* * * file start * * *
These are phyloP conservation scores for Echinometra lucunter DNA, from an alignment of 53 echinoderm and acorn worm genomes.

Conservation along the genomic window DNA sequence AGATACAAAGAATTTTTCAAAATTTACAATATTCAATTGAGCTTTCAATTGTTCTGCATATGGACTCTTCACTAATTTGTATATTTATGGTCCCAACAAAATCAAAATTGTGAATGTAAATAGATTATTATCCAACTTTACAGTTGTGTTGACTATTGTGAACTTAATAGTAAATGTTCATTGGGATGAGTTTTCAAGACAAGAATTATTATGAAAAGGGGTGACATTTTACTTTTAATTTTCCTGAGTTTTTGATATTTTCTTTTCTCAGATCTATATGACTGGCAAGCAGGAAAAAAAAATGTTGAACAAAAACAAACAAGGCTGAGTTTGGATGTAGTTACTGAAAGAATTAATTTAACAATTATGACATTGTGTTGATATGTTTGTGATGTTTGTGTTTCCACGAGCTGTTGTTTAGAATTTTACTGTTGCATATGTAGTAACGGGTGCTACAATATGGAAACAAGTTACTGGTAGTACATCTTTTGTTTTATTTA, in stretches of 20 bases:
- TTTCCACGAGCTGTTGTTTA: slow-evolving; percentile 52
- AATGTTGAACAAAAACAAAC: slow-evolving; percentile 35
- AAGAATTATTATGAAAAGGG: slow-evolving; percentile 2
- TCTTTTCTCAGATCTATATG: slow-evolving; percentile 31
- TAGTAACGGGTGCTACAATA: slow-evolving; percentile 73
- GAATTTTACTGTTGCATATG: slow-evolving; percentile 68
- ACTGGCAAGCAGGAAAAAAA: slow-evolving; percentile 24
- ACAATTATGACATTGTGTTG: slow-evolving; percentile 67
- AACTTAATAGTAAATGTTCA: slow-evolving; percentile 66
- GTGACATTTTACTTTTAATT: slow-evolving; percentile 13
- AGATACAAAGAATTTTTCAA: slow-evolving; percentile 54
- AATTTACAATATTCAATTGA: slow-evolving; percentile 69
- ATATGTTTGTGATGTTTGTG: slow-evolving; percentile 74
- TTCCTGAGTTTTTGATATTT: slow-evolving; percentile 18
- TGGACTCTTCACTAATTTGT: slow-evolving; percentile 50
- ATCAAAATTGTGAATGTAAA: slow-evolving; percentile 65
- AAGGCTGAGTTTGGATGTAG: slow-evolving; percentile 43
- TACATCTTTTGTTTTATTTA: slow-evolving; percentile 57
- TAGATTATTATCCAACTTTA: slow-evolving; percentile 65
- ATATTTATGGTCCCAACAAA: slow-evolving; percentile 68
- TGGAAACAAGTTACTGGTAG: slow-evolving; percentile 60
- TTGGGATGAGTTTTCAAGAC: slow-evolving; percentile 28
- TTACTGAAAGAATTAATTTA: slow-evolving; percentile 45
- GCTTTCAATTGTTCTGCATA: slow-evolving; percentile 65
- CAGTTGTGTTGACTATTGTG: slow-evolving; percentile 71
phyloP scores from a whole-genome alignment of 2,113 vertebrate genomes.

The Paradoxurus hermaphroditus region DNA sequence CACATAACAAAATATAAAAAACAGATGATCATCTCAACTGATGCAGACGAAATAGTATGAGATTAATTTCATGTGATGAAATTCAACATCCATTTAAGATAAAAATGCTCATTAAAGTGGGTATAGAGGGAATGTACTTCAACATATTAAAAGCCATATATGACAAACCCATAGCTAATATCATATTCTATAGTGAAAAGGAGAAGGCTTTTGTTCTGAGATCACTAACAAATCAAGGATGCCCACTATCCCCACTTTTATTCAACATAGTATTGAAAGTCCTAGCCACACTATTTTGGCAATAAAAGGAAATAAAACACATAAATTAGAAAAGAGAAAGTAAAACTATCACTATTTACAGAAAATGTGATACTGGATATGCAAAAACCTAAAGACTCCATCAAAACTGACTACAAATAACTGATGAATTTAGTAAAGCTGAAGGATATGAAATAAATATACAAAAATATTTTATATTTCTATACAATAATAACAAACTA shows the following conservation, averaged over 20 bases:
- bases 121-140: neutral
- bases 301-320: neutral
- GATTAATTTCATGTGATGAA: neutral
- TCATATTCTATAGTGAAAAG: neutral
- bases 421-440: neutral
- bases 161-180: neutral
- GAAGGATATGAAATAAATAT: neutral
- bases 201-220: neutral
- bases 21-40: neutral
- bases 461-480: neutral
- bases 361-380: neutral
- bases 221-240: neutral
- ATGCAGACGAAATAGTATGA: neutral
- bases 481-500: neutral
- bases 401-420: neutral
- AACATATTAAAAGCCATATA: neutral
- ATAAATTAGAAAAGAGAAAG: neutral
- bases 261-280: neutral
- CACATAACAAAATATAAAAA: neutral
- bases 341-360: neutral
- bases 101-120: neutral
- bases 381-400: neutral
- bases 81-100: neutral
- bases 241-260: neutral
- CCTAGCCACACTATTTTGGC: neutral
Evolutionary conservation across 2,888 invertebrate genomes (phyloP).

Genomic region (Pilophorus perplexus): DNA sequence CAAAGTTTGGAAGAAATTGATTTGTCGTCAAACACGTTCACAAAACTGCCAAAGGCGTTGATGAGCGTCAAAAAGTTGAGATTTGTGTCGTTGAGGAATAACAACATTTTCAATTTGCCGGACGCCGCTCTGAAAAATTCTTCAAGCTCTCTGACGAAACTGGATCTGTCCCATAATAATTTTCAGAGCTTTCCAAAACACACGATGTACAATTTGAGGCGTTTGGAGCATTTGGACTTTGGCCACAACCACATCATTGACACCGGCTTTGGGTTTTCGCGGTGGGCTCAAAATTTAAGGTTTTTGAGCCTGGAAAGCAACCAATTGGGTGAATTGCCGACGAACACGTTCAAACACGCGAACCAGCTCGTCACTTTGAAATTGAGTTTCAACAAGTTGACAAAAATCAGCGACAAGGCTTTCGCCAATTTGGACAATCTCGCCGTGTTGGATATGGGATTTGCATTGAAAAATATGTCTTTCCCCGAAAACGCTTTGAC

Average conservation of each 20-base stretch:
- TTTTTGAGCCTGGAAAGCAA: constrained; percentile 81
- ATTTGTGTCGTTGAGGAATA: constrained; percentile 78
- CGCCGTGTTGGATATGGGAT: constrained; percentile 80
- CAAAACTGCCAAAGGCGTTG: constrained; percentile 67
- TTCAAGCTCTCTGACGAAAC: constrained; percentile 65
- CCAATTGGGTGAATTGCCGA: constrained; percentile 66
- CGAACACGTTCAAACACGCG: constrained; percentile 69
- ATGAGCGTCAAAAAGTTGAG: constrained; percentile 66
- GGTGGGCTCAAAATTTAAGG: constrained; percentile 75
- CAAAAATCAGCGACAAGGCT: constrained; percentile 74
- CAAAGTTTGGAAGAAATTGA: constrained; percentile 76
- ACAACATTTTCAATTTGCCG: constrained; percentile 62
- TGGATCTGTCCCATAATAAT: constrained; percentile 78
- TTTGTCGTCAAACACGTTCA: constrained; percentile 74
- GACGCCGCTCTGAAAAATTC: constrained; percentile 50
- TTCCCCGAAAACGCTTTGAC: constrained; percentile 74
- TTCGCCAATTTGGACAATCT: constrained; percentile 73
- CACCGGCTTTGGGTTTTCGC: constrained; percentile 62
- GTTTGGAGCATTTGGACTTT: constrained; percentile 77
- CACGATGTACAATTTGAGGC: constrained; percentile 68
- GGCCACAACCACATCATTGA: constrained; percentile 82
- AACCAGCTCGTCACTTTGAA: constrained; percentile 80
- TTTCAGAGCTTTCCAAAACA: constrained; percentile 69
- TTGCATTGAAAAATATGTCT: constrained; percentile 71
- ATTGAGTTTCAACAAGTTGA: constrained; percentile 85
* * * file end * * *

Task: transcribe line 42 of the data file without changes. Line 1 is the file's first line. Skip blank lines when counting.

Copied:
- ATGCAGACGAAATAGTATGA: neutral